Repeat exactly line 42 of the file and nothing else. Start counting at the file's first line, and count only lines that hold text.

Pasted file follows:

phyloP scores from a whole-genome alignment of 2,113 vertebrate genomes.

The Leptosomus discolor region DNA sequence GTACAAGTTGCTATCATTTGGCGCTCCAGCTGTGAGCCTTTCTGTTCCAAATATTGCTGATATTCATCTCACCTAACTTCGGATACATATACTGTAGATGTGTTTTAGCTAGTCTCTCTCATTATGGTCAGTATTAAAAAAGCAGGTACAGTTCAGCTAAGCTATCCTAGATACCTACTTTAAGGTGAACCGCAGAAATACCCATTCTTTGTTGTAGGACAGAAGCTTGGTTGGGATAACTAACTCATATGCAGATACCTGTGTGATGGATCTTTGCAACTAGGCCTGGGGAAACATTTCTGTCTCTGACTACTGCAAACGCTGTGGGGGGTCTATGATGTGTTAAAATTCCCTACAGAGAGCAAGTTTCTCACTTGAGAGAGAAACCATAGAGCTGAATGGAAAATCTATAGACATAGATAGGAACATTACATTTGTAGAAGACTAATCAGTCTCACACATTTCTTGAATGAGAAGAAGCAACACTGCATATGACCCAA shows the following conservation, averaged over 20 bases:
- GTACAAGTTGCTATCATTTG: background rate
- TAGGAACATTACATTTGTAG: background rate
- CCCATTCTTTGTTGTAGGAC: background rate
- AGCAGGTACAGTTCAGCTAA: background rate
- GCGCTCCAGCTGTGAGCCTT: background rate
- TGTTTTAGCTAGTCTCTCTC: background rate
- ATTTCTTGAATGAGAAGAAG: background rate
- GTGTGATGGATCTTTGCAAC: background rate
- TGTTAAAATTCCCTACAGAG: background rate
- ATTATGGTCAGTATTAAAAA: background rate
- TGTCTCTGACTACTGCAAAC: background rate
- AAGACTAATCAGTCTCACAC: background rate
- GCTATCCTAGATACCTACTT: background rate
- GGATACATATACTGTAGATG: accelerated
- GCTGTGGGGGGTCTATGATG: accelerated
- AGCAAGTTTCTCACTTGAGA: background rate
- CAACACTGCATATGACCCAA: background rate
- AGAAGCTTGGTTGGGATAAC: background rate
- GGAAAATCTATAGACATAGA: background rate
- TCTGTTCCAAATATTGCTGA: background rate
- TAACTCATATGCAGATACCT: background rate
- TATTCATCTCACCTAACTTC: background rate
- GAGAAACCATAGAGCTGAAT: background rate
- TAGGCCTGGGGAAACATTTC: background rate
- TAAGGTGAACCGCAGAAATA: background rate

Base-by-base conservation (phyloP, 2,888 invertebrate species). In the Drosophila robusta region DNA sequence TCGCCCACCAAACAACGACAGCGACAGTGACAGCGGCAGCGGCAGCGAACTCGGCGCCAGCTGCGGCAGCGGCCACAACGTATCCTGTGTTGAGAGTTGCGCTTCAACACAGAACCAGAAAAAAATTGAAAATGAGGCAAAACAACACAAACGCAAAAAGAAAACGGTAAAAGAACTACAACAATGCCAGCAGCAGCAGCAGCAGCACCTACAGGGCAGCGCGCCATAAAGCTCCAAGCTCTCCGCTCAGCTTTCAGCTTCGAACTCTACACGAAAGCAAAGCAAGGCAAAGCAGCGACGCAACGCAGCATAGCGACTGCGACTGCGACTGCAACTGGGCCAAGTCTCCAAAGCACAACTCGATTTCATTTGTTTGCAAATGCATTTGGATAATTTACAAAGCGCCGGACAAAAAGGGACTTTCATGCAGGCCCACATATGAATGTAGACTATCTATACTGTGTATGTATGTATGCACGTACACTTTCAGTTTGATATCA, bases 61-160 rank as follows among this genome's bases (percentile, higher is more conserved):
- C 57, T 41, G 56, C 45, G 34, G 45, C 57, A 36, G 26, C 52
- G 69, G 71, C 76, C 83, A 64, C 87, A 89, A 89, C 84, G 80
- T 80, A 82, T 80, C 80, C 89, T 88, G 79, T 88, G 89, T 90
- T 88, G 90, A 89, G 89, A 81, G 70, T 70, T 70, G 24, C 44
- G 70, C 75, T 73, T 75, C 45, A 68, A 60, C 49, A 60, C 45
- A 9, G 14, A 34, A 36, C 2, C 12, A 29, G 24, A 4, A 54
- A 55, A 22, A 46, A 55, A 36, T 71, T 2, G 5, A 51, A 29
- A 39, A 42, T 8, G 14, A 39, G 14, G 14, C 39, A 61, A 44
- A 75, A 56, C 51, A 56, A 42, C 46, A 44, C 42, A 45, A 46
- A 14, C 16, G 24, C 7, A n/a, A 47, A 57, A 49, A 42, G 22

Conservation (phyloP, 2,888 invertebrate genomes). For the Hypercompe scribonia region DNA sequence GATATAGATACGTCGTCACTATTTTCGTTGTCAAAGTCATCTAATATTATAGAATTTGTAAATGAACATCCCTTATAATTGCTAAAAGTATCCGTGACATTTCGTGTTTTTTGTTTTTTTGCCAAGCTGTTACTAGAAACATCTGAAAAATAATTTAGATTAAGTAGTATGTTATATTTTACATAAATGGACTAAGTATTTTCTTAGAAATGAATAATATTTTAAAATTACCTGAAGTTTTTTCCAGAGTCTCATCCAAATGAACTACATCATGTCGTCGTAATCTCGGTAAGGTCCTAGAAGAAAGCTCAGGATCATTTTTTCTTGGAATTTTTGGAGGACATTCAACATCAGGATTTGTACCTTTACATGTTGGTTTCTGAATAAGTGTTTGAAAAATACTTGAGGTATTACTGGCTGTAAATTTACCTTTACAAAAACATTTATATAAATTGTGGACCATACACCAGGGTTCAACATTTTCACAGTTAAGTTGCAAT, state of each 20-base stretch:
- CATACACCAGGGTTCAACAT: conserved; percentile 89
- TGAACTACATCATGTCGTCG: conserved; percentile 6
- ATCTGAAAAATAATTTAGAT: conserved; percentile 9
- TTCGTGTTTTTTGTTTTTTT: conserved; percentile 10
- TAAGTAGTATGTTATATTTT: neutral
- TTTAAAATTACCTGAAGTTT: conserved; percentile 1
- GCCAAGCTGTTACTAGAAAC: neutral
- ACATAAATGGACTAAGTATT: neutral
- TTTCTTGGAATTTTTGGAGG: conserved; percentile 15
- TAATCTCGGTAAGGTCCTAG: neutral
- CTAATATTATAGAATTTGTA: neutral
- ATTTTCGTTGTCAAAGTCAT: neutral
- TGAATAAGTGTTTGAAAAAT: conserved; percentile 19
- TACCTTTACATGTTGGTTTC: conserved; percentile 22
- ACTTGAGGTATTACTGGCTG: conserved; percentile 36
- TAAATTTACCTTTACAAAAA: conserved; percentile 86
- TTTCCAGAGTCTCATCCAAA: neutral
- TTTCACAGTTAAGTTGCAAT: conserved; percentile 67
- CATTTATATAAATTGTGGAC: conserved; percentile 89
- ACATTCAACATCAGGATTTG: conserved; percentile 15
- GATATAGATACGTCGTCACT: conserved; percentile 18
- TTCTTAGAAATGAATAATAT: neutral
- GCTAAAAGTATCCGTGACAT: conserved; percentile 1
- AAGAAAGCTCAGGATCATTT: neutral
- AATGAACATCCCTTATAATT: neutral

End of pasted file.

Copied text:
- ATCTGAAAAATAATTTAGAT: conserved; percentile 9